Before 1993, people with multiple sclerosis had limited options for treatment. Today, there are 16 disease-modifying treatments approved by the Food and Drug Administration (FDA).
I knew about multiple sclerosis, or MS, when I was very young. My grandmother had it. She was diagnosed in the ’60s when she had four young children. I only knew my grandmother using a wheelchair, and I remember her makeshift devices that helped her complete daily tasks. She had several layers of napkins wrapped around a pen with a rubber band so she could hold onto it to scribble notes. She had a “reacher” with a claw on the end so she could grab items from the cabinet. She was the only person I knew with MS, so I assumed that was how MS affected everyone with the disease.
When I got older, I met other people living with MS. Many were working full-time jobs and raising their families. They were driving cars and walking down the hallway.
So why did MS cause my grandmother to have to use a wheelchair, but allows others to move around freely? I spoke with Robin Tillett, R.N., MSCN, patient navigator for Norton Neuroscience Institute, and Yvette Cabrera-Rojas, director for Norton Neuroscience Institute Resource Center, to find out.
Norton Neuroscience Institute
Recognized as a Center for Comprehensive MS Care by the National Multiple Sclerosis Society
How has MS treatment changed over the last 30 or 40 years?
Prior to 1993, no FDA-approved treatments existed for MS. Before treatment was available, MS patients would see their doctor when they had symptoms or attacks and be treated for those symptoms. It was a reactive approach. When the first medication became available in 1993, MS patients had to be chosen in a lottery to receive it.
Today, there are 16 FDA-approved treatments that slow the progression of the disease, decrease the number of attacks and the severity of the attacks, and delay disability. Once diagnosed, treatment starts in order to prevent disease progression.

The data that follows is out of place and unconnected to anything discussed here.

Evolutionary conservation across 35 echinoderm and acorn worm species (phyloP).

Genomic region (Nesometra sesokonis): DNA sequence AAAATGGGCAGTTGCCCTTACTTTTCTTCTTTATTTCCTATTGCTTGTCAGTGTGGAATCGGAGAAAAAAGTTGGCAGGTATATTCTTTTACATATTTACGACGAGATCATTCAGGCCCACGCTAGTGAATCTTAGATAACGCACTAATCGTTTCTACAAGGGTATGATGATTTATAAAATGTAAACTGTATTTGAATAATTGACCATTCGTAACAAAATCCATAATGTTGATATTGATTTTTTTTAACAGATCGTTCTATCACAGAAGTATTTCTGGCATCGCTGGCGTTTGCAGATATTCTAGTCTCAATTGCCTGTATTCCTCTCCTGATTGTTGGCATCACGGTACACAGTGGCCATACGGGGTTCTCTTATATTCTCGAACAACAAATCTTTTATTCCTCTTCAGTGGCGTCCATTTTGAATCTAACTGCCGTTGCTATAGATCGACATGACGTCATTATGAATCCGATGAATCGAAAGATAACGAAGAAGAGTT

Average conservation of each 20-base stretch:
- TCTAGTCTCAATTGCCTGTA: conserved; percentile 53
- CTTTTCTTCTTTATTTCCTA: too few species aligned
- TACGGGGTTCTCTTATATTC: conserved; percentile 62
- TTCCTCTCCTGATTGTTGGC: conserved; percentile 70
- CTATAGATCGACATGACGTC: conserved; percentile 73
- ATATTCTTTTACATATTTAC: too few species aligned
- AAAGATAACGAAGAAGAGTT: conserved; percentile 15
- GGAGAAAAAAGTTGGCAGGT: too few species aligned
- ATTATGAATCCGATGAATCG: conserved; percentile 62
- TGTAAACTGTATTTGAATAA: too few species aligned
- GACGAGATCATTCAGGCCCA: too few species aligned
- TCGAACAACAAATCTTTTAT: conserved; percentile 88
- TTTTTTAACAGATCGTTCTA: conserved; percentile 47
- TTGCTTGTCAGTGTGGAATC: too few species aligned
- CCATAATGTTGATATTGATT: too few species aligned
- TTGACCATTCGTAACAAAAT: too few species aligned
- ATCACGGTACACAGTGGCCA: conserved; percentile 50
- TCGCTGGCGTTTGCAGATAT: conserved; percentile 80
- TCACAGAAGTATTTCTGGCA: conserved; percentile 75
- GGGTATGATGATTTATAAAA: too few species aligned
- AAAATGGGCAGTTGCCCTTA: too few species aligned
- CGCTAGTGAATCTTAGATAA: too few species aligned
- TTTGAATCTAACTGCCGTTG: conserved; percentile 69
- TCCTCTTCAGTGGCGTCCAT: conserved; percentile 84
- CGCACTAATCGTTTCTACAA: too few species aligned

Years ago, patients with MS were told not to exercise. Because exercise increases body temperature, doctors thought it made MS symptoms worse and made the disease worse. Now we know exercise is very beneficial to people with MS. Exercise decreases levels of disability, improves mental health and helps with depression, and it results in fewer MS relapses.
MS treatment also focuses on overall well-being. This includes diet, exercise, maintaining a healthy body mass index (BMI), smoking cessation and reducing stress with activities like yoga and tai chi.
Today, MS patients who use a disease modifying therapy and who take actions to improve their overall health and well-being may not experience any level of disability for 20 or 25 years or more. Some people with an aggressive form of MS may not respond to therapy, but these cases are in the minority.
What advancements in MS treatment are being studied or researched today?
There are many oral and intravenous therapies being researched. One of the most promising advancements is DNA testing that helps determine what medications will be most effective for MS patients. Some patients don’t respond to certain drug classes, so knowing which drugs will work best for each patient will improve treatment. Other areas of research include myelin repair to repair previous damage to the nerves and stem cell research for MS which is in the early stages.